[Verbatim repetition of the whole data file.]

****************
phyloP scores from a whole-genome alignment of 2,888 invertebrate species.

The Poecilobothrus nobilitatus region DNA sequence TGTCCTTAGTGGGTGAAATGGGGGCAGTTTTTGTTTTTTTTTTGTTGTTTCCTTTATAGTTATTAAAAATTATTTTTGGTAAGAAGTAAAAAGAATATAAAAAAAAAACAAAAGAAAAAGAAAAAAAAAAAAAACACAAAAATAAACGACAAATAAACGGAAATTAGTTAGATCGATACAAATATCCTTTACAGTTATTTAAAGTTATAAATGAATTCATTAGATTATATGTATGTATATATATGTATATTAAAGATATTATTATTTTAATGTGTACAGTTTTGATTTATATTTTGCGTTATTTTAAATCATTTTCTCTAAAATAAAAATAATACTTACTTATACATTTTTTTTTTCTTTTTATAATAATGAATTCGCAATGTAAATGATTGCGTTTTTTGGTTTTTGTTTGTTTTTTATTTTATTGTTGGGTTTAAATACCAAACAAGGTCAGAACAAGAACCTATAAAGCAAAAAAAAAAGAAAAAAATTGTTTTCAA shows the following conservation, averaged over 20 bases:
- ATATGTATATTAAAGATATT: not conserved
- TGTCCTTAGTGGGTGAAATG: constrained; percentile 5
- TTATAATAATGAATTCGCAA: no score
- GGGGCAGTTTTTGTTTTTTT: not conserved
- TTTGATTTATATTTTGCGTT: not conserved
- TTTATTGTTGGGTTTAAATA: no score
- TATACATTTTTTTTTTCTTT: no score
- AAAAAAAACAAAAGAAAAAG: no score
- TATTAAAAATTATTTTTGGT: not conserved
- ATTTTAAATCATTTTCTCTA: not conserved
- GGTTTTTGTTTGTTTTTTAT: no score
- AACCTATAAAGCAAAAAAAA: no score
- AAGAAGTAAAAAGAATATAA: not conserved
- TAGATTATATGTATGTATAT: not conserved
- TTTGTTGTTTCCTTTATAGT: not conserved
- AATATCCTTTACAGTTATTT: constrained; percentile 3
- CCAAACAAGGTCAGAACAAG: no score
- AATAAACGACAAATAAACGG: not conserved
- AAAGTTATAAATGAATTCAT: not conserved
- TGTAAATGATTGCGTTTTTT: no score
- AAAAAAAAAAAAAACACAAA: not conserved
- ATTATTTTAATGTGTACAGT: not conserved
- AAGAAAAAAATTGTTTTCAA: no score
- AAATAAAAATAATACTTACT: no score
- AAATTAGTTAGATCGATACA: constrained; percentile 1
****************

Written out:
phyloP scores from a whole-genome alignment of 2,888 invertebrate species.

The Poecilobothrus nobilitatus region DNA sequence TGTCCTTAGTGGGTGAAATGGGGGCAGTTTTTGTTTTTTTTTTGTTGTTTCCTTTATAGTTATTAAAAATTATTTTTGGTAAGAAGTAAAAAGAATATAAAAAAAAAACAAAAGAAAAAGAAAAAAAAAAAAAACACAAAAATAAACGACAAATAAACGGAAATTAGTTAGATCGATACAAATATCCTTTACAGTTATTTAAAGTTATAAATGAATTCATTAGATTATATGTATGTATATATATGTATATTAAAGATATTATTATTTTAATGTGTACAGTTTTGATTTATATTTTGCGTTATTTTAAATCATTTTCTCTAAAATAAAAATAATACTTACTTATACATTTTTTTTTTCTTTTTATAATAATGAATTCGCAATGTAAATGATTGCGTTTTTTGGTTTTTGTTTGTTTTTTATTTTATTGTTGGGTTTAAATACCAAACAAGGTCAGAACAAGAACCTATAAAGCAAAAAAAAAAGAAAAAAATTGTTTTCAA shows the following conservation, averaged over 20 bases:
- ATATGTATATTAAAGATATT: not conserved
- TGTCCTTAGTGGGTGAAATG: constrained; percentile 5
- TTATAATAATGAATTCGCAA: no score
- GGGGCAGTTTTTGTTTTTTT: not conserved
- TTTGATTTATATTTTGCGTT: not conserved
- TTTATTGTTGGGTTTAAATA: no score
- TATACATTTTTTTTTTCTTT: no score
- AAAAAAAACAAAAGAAAAAG: no score
- TATTAAAAATTATTTTTGGT: not conserved
- ATTTTAAATCATTTTCTCTA: not conserved
- GGTTTTTGTTTGTTTTTTAT: no score
- AACCTATAAAGCAAAAAAAA: no score
- AAGAAGTAAAAAGAATATAA: not conserved
- TAGATTATATGTATGTATAT: not conserved
- TTTGTTGTTTCCTTTATAGT: not conserved
- AATATCCTTTACAGTTATTT: constrained; percentile 3
- CCAAACAAGGTCAGAACAAG: no score
- AATAAACGACAAATAAACGG: not conserved
- AAAGTTATAAATGAATTCAT: not conserved
- TGTAAATGATTGCGTTTTTT: no score
- AAAAAAAAAAAAAACACAAA: not conserved
- ATTATTTTAATGTGTACAGT: not conserved
- AAGAAAAAAATTGTTTTCAA: no score
- AAATAAAAATAATACTTACT: no score
- AAATTAGTTAGATCGATACA: constrained; percentile 1